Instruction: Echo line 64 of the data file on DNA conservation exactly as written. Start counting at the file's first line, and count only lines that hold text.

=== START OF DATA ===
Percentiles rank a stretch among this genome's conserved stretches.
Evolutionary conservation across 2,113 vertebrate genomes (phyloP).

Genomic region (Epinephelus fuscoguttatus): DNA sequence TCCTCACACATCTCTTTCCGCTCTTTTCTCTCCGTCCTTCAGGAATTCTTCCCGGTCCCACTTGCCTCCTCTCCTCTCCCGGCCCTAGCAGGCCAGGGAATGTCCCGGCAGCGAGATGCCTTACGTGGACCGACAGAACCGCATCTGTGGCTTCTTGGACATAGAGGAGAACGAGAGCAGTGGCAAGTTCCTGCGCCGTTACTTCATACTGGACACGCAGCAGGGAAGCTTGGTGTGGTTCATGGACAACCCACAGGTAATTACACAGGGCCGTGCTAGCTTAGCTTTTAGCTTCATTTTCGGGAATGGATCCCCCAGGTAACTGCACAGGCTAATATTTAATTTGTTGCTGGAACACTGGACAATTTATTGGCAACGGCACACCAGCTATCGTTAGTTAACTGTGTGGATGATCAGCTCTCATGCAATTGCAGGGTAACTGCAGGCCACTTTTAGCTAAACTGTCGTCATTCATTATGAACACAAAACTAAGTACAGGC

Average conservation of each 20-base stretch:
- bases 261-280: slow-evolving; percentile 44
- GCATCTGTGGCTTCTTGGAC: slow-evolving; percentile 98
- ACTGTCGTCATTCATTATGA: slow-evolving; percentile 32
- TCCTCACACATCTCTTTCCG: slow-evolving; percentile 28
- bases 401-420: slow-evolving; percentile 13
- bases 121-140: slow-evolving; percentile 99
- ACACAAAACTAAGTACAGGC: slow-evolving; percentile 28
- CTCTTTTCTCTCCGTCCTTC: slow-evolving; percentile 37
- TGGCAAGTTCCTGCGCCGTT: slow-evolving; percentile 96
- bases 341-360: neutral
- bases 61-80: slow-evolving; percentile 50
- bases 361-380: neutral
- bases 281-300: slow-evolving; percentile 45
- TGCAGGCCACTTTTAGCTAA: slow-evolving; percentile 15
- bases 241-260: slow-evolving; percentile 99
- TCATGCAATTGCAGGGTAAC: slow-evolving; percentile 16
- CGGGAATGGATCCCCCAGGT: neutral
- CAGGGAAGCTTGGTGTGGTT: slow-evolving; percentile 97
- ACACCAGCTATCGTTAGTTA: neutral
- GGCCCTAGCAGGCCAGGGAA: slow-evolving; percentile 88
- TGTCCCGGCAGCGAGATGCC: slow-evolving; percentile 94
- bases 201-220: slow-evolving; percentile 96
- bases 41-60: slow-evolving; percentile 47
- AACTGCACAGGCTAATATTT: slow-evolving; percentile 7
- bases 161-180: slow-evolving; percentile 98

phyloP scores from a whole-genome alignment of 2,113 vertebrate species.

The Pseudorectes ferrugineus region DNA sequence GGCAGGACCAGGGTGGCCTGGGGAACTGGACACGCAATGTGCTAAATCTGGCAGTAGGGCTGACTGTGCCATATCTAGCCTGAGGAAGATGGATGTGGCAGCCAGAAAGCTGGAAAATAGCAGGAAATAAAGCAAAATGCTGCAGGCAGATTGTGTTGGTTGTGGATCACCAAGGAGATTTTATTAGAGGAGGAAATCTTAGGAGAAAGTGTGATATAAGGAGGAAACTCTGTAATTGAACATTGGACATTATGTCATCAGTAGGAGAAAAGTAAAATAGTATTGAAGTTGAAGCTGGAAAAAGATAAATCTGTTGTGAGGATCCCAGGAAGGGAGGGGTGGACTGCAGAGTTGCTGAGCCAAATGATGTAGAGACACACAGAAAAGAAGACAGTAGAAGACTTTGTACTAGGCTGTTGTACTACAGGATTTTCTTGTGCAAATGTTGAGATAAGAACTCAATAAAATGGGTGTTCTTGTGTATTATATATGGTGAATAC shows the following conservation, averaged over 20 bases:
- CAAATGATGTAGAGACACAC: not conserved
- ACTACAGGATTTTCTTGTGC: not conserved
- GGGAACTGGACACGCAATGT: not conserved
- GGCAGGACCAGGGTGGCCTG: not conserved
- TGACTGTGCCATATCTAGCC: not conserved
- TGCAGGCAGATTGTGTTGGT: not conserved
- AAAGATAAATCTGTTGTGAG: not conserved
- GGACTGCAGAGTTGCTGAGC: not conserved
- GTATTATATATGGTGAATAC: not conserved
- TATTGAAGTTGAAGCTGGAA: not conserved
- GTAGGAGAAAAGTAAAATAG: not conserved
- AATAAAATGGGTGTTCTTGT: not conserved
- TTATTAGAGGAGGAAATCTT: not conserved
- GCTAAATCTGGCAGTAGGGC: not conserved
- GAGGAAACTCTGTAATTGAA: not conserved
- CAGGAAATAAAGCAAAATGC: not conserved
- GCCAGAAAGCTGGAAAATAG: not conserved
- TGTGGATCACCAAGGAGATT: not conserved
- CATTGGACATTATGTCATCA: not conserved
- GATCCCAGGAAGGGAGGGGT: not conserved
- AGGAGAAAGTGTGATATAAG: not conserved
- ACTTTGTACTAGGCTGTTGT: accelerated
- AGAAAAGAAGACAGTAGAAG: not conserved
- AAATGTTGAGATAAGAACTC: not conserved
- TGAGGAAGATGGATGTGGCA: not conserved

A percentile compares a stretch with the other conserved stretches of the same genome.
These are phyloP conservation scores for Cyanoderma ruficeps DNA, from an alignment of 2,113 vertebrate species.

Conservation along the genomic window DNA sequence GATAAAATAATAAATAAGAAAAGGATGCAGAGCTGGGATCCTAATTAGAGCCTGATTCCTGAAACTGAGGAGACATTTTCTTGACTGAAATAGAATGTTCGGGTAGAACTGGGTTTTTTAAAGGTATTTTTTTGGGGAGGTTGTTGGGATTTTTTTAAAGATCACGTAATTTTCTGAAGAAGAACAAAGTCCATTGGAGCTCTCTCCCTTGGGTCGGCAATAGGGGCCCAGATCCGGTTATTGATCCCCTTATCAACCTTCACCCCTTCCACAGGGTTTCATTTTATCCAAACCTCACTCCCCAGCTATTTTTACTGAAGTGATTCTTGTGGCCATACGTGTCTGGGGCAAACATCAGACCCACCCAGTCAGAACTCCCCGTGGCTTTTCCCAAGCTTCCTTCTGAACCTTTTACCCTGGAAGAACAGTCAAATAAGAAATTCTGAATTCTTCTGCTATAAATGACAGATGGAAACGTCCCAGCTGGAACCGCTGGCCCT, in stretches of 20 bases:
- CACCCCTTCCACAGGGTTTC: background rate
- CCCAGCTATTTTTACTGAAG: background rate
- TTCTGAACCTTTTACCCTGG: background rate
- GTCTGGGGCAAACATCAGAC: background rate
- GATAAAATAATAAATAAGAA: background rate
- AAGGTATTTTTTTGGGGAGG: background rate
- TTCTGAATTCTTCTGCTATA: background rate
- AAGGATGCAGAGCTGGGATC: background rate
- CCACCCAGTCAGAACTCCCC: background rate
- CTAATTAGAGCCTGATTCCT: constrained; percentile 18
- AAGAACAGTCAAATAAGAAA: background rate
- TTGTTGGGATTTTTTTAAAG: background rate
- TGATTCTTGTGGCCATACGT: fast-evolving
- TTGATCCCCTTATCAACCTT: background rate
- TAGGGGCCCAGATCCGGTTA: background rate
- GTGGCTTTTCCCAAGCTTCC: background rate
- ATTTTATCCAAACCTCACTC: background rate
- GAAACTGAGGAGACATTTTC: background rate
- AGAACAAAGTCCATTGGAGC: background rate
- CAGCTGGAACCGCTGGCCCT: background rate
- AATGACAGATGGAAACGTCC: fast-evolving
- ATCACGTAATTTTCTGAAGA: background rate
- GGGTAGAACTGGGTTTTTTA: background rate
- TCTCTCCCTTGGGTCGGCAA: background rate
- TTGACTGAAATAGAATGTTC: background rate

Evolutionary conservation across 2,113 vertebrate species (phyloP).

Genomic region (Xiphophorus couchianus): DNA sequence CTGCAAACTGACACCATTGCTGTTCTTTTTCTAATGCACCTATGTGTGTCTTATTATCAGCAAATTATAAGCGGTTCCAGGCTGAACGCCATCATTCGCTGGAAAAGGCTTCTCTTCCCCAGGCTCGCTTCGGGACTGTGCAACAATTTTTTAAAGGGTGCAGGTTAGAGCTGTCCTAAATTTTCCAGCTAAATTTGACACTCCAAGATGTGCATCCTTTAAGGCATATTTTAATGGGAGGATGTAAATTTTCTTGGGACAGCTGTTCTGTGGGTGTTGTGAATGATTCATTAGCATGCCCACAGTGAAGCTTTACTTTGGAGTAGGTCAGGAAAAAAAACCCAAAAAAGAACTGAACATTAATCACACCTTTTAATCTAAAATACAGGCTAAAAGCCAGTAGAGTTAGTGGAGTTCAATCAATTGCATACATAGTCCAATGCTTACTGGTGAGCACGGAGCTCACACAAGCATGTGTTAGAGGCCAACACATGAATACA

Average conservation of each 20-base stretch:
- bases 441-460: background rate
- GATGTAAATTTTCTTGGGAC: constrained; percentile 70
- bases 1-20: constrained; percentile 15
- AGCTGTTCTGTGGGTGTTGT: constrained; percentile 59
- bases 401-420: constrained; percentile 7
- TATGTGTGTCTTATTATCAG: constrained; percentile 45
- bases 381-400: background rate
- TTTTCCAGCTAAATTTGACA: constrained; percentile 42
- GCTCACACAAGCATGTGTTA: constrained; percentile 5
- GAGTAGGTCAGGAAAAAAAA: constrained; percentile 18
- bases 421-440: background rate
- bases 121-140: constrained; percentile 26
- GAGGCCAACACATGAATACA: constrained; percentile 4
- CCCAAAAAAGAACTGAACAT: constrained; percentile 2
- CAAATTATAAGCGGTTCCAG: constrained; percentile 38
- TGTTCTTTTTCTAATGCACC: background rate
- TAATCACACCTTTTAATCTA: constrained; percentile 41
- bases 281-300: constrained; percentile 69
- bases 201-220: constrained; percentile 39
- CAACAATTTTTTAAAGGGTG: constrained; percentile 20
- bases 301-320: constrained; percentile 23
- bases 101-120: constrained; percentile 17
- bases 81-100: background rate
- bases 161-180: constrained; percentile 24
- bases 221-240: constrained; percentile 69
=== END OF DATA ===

- GATAAAATAATAAATAAGAA: background rate